There are both religious and mental health advantages in addressing these issues within yourself. Jansen identified a number of value sets, and I took the quiz to see, if at 68, there were any stones I have left unturned in my quest for professional meaning.
Good return for services rendered. Many people, deep inside, need recognition and at least reasonable compensation for their efforts. Before you write this off as an inappropriate value for a religious employee or volunteer, consider Luke 10:7: "Stay in that house, eating and drinking what they give you; for the laborer is worthy of his wages. Do not keep moving from house to house.” Some career tracks will break your heart in this regard. Having worked for the Church for twenty years, and public health for a decade, my monthly Social Security check is a constant reminder to me that no good deed goes unpunished.
Interesting. There are folks who are hotwired with the need for an interesting life, where Tuesday is always different from Monday, as the saying goes. Now some inventive workers have “created interest” by attacking the boring parts of their routine and mastering new skills or strategies to beat the system. For others, a change to a different set of job expectations may be a necessity. In seventh grade, I found class “boring” and I had the temerity to tell my home room teacher, a Christian Brother, how I felt. He allowed me to do independent study during class (grad school style!) and then to type my resulting papers on our home typewriter. So as a rule I have been able to invent interest, though not always.
Contributing and making a difference. Jansen, in her research, has found that as many as 94% of her subjects carry this value within them, but less than half are successful in converting the value into action. Jansen does not write from a theological perspective, so in this discussion I think it is fair to say that religiously practicing individuals—certainly in the Catholic tradition—have a theological advantage. We believe that “the cup of cold water in my name.” mundane as that may seem, has merit for the Body of Christ, for giver and receiver alike. Personally, I find that entering my years of seniority has made me reflect upon the contribution of a dignified passage into decrepitude and death. It is surprising to me how many people single out the protracted death of Pope John Paul II as one of his greatest contributions to the Church and the world.
Solving problems. There are individuals who find great meaning in that schizophrenic art of thinking outside the box and unraveling mysteries. I am perpetually grateful to Dr. Jonas Salk; I was in the first or second grade when the first vaccinations for polio were approved for use. (the class ahead of me was in controlled study—they had to get two shots.) It does seem to me that the Church needs problem solvers: theologians to make sense out of the twenty-first century culture with its moral and economic conundrums. I tend to be more cautious and watch the trial-and-error of problem solving before rushing into anything, at least in later life. Some of this, no doubt, comes from the post-Council experiences of Vatican II.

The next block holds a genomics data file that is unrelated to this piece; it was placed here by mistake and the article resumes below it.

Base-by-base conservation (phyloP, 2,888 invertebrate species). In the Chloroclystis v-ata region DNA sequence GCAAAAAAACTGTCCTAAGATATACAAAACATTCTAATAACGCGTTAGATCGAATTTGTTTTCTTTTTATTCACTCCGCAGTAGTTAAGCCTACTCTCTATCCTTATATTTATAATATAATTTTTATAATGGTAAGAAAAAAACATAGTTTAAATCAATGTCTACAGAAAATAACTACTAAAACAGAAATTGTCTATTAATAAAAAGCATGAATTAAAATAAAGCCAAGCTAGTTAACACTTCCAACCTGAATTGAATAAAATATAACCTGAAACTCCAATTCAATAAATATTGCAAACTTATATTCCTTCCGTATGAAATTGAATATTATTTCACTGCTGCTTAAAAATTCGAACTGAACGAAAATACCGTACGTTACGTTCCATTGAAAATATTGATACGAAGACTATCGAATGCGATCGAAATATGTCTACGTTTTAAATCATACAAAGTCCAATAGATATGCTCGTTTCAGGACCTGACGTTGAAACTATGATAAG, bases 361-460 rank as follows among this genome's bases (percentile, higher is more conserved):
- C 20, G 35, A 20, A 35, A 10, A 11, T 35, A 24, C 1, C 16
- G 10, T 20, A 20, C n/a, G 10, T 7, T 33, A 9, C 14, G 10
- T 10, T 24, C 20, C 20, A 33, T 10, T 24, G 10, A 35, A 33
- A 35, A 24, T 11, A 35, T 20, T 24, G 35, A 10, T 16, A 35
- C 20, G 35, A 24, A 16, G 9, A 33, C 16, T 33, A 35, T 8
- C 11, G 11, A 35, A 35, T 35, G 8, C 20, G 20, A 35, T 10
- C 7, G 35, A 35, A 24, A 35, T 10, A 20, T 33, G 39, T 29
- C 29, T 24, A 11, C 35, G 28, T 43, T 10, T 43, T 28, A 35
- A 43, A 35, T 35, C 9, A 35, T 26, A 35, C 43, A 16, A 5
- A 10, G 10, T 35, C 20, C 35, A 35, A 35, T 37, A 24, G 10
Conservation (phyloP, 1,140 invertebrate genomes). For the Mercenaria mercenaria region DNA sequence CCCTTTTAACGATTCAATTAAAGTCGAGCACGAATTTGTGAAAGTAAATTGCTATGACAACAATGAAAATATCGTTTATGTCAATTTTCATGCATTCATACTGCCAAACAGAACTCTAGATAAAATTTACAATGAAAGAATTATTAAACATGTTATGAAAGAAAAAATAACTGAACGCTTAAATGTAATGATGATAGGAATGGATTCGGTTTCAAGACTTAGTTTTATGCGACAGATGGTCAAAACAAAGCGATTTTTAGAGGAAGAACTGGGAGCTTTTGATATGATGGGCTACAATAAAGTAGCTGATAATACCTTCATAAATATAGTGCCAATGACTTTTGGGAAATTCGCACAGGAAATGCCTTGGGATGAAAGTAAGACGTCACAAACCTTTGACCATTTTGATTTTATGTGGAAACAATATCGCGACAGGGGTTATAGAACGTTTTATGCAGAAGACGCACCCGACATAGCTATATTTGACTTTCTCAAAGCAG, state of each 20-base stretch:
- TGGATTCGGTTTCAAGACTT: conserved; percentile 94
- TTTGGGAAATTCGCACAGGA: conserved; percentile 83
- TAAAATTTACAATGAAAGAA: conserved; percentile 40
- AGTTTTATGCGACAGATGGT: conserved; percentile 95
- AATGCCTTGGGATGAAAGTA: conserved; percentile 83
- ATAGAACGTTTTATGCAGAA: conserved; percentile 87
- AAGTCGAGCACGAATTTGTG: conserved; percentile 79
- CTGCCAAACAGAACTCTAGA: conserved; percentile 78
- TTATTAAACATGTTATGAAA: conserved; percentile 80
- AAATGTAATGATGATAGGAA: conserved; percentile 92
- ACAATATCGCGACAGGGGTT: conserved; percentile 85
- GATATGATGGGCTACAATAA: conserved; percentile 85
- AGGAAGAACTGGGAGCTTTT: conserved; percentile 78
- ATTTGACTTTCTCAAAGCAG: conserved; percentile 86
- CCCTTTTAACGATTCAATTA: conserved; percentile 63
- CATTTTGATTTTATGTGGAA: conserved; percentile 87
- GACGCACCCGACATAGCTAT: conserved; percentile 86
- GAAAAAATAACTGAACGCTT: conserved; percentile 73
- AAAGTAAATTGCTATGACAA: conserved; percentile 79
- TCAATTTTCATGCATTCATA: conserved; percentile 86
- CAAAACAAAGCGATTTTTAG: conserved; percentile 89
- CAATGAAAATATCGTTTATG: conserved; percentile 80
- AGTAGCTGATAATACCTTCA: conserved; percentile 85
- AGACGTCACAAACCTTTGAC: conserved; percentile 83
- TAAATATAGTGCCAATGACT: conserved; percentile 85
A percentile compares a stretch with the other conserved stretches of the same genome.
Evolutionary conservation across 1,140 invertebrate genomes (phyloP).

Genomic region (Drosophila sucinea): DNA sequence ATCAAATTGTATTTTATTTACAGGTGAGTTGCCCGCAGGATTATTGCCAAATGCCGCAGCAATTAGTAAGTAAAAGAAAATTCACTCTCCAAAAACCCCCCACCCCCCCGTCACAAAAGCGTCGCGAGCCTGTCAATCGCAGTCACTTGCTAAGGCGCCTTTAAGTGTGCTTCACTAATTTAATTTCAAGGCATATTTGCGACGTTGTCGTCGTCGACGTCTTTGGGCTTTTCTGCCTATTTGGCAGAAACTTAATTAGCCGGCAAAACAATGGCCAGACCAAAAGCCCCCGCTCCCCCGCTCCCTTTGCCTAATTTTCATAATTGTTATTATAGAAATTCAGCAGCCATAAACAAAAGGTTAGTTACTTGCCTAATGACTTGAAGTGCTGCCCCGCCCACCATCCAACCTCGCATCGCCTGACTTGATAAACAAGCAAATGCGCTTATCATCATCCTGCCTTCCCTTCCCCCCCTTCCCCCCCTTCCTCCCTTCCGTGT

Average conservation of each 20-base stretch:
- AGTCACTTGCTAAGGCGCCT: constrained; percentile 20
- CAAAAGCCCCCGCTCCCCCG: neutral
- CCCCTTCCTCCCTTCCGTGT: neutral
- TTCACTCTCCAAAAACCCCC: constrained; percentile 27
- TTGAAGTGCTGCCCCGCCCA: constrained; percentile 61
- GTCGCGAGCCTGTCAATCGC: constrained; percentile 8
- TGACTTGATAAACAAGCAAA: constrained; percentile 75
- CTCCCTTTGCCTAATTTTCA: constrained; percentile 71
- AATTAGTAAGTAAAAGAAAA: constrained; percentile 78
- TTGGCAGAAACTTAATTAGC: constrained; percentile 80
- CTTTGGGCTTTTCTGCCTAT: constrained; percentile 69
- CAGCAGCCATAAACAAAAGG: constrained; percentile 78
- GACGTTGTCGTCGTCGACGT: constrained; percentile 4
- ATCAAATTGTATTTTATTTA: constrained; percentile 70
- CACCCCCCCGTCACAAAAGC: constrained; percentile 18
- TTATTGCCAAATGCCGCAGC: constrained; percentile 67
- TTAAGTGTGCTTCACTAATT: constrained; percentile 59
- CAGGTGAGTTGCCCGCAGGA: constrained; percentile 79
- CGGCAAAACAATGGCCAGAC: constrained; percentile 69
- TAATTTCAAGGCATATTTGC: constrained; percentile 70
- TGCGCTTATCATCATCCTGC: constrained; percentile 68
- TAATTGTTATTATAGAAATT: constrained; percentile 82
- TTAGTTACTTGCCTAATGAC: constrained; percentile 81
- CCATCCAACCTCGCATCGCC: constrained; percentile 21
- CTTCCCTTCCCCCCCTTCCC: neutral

Expressing ideals and values. This is the career track of the messiah, so to speak, and our society would wither up and die without The Rachel Carsons and the Ralph Nader types. These are individuals which combine the traits of problem solving with the passion of moral persuasion. I would offer a few caveats here. Prophets, whether in church life or secular society, will always be swimming upstream, and because they challenge the status quo, will face varying degrees of opposition. Moreover, “prophesy” without some grounding in hard data is misleading; good intentions and a passion for justice must be grounded in the fertile ground of study.
Learning. Jansen describes this quest for meaning as the desire to “gain knowledge, understanding, or expertise through experience or study.” For this cohort of workers, daily responsibility is the opportunity to amass lived experience of the moment for insight and deeper understanding. I am glad to see that the author has paired experience with study, because (1) we learn in both mediums, and (2) reading and research without the passion for wisdom— “the perpetual student” as we used to say—can degenerate into isolation or escape. The critical consideration here is the type of experience and the fashion in which it is processed. As I advance in years I find myself working harder to keep the divide between experience that is little more than clutter of the soul—think reality TV—and experience in wholesome settings such as family, belief, humanitarianism, etc. Sometimes you have to push yourself into better learning sites. I am reading the writings of St. Therese of Lisieux, the late nineteenth century French Carmelite nun who was declared a Doctor of the Church recently. Given the esteem in which she is held by the Church, I thought I would make the effort, though the Little Flower’s worldview is certainly different from mine.
The key to investing education, financial standing, and day-to-day investment in career and workplace is the old Greek dictum, know thyself. And if the investment was misplaced or creating unreasonable stress in your current life, I’ll bring up another Greek bit of wisdom, heal thyself.